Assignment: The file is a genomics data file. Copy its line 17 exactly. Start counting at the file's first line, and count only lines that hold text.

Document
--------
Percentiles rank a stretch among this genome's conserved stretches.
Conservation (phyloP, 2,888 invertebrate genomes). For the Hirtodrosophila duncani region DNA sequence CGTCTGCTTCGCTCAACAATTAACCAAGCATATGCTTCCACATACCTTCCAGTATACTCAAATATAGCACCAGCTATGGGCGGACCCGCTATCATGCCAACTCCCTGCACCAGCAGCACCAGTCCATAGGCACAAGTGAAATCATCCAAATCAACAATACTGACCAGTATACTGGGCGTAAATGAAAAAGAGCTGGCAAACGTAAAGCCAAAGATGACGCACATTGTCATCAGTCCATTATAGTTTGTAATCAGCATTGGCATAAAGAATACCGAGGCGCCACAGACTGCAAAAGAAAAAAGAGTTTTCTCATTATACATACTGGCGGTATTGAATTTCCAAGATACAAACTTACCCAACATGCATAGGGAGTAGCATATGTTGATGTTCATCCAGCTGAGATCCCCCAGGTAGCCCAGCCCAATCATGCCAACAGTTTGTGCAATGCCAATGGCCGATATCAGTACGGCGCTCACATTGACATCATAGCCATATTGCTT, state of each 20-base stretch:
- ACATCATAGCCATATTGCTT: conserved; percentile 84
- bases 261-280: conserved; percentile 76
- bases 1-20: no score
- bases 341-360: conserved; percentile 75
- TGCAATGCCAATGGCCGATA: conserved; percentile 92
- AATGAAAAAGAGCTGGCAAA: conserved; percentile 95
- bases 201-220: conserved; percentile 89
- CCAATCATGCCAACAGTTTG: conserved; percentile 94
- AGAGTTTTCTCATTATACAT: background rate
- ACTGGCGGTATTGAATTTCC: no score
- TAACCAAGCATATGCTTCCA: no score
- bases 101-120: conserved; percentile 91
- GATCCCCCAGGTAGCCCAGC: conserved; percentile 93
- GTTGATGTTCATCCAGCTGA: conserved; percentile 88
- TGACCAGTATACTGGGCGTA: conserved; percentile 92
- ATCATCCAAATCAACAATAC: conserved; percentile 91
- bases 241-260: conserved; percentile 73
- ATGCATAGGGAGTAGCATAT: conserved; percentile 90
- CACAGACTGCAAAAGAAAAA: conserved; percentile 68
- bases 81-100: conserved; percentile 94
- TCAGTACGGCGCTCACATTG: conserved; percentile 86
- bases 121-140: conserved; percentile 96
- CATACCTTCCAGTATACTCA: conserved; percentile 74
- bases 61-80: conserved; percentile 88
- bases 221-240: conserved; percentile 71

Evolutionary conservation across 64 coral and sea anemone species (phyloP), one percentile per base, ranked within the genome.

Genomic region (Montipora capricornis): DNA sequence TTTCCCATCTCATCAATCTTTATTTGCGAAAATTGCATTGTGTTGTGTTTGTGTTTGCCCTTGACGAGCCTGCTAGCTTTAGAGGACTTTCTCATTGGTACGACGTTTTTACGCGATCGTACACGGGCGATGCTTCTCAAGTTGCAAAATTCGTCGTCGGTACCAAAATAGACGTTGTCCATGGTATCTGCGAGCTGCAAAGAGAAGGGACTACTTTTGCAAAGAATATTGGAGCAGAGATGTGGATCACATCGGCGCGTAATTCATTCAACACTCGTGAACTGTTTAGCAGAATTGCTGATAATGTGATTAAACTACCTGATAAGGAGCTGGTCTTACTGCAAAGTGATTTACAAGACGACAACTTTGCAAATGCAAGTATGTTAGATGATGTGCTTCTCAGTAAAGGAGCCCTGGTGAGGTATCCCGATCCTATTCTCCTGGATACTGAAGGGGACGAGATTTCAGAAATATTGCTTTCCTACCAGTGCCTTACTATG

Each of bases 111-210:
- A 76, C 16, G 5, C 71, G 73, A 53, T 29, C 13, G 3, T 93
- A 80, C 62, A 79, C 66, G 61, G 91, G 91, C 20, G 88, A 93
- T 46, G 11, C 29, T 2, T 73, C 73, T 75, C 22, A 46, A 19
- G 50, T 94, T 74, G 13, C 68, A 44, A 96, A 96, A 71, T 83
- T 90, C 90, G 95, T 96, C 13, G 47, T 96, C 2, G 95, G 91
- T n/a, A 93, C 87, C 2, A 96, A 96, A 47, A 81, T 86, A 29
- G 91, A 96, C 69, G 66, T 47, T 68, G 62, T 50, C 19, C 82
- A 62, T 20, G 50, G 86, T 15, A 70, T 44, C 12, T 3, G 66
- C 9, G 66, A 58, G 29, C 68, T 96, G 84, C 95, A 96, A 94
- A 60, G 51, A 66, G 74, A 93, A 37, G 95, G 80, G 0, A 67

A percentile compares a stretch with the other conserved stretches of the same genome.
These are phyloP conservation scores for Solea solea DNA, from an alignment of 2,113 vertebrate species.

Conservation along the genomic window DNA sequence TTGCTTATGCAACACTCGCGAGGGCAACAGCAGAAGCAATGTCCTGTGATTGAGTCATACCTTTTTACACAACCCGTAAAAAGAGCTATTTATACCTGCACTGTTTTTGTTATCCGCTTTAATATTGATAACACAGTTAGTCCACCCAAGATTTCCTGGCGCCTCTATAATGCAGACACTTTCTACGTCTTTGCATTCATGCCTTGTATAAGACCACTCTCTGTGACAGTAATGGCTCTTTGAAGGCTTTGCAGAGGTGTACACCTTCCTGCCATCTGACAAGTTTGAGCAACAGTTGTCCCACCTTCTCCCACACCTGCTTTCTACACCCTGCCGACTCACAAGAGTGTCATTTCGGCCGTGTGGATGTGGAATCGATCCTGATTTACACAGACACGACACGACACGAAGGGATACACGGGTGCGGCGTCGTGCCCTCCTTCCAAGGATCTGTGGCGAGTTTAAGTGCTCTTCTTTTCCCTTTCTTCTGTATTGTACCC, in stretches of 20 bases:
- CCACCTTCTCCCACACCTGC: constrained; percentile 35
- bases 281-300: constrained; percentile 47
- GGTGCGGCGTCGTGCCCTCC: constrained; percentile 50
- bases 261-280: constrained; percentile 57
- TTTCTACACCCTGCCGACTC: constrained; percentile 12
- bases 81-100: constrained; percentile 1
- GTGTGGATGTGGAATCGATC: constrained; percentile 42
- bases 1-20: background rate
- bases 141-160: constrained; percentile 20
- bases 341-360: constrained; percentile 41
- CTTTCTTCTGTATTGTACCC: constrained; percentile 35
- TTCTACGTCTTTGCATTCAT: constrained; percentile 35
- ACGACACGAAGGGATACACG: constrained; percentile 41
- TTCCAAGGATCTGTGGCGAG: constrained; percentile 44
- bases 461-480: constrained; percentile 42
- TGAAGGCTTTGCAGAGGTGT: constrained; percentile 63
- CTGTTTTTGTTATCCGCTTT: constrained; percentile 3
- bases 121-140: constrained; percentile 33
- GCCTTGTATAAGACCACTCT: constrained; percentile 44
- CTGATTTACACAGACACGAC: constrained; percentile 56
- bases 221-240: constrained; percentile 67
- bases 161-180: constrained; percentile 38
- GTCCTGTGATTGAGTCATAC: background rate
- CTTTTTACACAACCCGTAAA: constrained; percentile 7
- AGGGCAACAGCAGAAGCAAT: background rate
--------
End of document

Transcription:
- TGACCAGTATACTGGGCGTA: conserved; percentile 92